As I wrote in my last post, I have spent the past year developing a new programme at the Tropenmuseum using thinking routines from Visible Thinking as a method of engaging and interacting with museum objects. The resulting programme ‘Stories Around the World‘ uses these routines as the structure around which students can explore objects in the museum in a slow, careful and detailed way.
Focusing on thinking routines is one of the easiest and most accessible ways to start working with Visible Thinking. A routine is simply defined as a sequence of actions or pattern of behaviour that is regularly followed or rehearsed. Thinking routines are tools specifically designed to help, support and guide student’s mental processes or thinking. They consist of short, easy to learn and teach steps that get used in a regular fashion. No training as such is required before starting working with these routines. With habitual use, teachers can modify and use the routines as needed for different applications and students are able to cue the steps of the routine themselves. They have catchy and appealing names too – See-Think-Wonder or Think-Puzzle-Explore – to help students learn them by heart and recall them independently when required.
Thinking routines can be used across a variety of contexts and environments from schools, universities, private institutions and corporations and , of course, museums. They are also not subject-specific either – thinking routines have a wide appeal and application across a variety of disciplines including arts, history, maths and science contexts. Their flexibility means that they can be used on an individual as well as a group basis.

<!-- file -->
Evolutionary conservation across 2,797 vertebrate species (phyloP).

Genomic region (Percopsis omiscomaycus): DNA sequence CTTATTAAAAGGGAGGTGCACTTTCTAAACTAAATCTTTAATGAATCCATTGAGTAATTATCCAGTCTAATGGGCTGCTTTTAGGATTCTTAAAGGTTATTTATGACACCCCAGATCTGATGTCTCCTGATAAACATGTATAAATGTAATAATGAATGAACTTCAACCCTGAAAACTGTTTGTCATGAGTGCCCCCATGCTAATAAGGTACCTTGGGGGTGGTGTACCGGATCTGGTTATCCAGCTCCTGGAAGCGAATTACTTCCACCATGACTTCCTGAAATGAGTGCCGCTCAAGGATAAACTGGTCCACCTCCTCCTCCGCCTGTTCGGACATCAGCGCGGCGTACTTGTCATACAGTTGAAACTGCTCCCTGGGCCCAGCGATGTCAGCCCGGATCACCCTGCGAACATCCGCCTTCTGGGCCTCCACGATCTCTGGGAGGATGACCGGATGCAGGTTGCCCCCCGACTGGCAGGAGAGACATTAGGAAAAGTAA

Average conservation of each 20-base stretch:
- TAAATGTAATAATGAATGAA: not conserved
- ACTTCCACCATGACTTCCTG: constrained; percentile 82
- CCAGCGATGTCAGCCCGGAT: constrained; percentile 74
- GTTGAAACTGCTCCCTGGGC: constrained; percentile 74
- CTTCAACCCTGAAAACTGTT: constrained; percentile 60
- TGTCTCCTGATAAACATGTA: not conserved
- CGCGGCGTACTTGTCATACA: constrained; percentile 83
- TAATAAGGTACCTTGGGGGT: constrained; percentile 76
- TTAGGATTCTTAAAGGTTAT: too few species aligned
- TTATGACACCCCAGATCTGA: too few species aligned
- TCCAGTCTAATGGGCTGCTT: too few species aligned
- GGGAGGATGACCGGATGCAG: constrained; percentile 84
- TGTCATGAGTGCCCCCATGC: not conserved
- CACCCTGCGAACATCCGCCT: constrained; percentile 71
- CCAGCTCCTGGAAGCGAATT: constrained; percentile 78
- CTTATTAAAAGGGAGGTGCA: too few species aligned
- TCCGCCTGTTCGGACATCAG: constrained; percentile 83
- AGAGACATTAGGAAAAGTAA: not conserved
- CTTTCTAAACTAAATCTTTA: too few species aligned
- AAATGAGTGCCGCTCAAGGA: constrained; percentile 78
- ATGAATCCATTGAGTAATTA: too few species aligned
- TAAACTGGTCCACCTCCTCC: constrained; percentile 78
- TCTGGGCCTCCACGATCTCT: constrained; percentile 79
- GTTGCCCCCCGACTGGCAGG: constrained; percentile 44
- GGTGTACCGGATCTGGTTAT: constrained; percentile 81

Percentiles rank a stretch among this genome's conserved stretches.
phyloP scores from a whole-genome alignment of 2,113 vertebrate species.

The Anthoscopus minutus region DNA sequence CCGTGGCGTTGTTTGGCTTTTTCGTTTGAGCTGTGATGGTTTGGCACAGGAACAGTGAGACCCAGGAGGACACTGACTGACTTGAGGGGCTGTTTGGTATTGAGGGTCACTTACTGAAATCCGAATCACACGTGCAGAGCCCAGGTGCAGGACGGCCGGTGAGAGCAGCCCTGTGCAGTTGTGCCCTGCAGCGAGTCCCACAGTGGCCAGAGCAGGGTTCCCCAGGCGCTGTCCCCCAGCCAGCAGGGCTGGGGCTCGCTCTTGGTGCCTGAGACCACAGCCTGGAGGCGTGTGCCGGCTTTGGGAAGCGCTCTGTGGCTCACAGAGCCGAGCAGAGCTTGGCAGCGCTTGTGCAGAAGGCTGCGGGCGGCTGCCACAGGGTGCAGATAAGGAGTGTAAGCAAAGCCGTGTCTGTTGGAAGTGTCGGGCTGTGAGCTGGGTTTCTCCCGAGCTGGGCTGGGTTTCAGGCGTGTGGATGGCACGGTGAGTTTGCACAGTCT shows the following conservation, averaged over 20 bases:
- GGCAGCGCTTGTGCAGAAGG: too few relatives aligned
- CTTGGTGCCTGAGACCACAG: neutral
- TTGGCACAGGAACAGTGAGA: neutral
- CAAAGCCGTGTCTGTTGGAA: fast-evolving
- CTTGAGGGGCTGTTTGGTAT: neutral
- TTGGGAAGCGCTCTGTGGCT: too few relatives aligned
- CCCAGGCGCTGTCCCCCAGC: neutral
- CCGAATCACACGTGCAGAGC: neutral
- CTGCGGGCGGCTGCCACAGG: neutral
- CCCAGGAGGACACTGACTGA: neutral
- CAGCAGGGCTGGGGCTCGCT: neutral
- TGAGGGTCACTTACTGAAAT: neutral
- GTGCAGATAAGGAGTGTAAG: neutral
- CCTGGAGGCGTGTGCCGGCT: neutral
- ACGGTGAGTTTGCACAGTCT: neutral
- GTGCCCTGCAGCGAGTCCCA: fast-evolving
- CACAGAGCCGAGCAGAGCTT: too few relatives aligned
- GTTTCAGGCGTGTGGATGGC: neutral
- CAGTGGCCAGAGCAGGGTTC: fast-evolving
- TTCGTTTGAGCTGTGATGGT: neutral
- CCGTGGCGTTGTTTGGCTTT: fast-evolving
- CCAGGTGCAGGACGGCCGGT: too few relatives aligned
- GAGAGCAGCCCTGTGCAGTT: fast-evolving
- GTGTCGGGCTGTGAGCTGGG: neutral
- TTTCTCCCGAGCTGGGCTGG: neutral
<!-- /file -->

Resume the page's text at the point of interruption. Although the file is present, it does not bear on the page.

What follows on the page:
Unlike other strategies designed to cultivate thinking skills, thinking routines are short and memorable with only a few steps based on carefully crafted questions – ‘What do you see?’ ‘What do you think about that?’ ‘What does it make you wonder?’. These routines loosely guide the analysis of a wide variety of materials such as photographs, documents, newspaper articles, museum artifacts and so on.
There are currently 21 thinking routines (although the number is growing…) divided into 3 categories: Introducing and Exploring, Synthesising and Organising, Digging Deeper. Each routine encourages certain types of thinking and the name of the routine helps to guide the student as to the type of thinking required – for example, observing closely and describing, reasoning with evidence, making connections, perspective taking etc. In order to be effective, it is first important to establish the type of thinking that you would like to elicit from the students and then choose the correct thinking routine for that task.
In my next post, I will look at how thinking routines can be employed and applied within the museum environment. In the meantime, if you want to read more take a look at the links below! Happy reading.
- Ritchhart, R. Church, M. and Morrison, K. 2011. Making Thinking Visible. San Francisco: Jossey-Bass.
- Project Zero’s Visible Thinking website: http://www.old-pz.gse.harvard.edu/vt/VisibleThinking_html_files/VisibleThinking1.html
- “Making Thinking Visible” Ron Ritchhart and David Perkins. “Making Thinking Visible,”Educational Leadership 65, no. 5 (February 2008): 57-61